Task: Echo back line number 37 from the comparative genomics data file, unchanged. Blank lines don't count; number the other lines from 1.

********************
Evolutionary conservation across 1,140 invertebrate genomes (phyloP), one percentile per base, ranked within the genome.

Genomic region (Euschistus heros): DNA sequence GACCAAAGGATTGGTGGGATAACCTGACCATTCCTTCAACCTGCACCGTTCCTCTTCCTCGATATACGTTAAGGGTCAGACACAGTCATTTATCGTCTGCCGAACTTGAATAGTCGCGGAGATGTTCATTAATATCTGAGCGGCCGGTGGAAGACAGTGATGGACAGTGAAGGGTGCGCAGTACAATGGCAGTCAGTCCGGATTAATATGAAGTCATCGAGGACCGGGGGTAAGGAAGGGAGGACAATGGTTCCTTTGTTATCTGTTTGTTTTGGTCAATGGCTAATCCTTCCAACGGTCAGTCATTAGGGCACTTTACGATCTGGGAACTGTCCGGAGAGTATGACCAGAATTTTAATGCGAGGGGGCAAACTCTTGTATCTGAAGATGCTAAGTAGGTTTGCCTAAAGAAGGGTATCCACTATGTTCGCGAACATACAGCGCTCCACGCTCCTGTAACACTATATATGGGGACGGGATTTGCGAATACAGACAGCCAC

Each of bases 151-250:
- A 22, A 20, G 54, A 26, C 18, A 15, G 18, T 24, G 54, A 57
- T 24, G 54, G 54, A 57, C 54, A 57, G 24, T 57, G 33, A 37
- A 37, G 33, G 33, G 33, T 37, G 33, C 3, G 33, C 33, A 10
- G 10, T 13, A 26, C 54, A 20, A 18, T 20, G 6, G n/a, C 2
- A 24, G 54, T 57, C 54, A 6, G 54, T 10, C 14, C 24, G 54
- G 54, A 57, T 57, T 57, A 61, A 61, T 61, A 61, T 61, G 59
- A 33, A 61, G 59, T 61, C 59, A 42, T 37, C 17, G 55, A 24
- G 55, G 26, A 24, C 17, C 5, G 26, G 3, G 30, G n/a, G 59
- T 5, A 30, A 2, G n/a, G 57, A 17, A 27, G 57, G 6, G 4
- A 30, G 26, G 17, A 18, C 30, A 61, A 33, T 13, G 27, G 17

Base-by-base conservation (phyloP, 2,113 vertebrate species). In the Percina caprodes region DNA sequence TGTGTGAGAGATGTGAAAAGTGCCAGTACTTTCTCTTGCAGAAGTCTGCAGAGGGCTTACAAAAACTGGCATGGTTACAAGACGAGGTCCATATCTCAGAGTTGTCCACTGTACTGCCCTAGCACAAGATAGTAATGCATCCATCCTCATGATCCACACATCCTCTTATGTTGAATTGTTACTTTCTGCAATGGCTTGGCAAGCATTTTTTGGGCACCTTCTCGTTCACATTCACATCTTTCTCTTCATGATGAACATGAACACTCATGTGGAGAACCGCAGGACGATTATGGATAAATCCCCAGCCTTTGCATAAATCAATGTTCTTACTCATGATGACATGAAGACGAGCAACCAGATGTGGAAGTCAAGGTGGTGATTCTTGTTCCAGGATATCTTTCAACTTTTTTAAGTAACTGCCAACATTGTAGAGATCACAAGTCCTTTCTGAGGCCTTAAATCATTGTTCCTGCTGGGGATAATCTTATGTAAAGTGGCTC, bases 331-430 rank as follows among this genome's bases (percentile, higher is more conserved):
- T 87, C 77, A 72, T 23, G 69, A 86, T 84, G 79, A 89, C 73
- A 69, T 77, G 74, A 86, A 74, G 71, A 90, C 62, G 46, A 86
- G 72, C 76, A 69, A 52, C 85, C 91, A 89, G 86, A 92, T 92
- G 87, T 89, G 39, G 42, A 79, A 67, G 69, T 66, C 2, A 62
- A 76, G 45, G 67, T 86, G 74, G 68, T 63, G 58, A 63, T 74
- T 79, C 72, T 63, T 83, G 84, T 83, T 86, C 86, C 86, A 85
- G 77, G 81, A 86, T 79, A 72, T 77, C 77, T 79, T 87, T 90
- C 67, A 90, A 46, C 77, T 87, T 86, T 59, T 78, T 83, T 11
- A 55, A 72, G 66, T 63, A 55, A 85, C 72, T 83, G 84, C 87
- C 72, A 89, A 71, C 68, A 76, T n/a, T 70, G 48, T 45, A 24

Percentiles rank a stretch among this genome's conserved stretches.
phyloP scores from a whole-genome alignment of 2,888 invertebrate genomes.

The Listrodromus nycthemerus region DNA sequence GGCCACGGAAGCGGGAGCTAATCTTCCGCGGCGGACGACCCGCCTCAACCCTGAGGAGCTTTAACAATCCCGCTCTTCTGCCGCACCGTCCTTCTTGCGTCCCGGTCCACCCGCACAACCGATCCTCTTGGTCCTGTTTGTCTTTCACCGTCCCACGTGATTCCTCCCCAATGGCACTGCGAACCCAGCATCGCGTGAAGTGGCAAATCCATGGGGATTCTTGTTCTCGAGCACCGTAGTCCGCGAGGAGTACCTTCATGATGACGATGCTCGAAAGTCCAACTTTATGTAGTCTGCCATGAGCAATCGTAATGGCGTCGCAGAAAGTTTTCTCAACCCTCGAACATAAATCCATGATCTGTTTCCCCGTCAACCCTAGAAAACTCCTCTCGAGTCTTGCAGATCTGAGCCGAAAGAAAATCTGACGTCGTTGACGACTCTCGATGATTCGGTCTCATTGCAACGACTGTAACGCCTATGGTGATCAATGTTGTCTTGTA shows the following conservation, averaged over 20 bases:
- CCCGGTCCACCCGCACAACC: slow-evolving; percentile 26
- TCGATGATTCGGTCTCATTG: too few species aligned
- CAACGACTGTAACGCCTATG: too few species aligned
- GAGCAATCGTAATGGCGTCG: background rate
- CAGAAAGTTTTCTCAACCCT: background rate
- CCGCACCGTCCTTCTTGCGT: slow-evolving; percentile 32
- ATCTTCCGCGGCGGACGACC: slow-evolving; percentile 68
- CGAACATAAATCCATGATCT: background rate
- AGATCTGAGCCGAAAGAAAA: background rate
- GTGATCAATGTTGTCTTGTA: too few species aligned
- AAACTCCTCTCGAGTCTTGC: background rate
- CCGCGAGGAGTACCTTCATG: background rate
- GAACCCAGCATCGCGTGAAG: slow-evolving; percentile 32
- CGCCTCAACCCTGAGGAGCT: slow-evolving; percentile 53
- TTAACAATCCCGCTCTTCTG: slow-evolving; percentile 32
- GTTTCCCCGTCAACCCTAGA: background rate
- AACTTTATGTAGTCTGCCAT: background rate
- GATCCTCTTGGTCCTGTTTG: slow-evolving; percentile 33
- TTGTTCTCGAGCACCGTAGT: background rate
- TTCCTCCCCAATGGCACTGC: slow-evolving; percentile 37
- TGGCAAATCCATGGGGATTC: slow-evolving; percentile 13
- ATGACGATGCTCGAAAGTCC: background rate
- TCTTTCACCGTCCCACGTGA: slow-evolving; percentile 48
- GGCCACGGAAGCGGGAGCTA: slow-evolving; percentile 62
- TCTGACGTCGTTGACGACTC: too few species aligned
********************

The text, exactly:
- GTGATCAATGTTGTCTTGTA: too few species aligned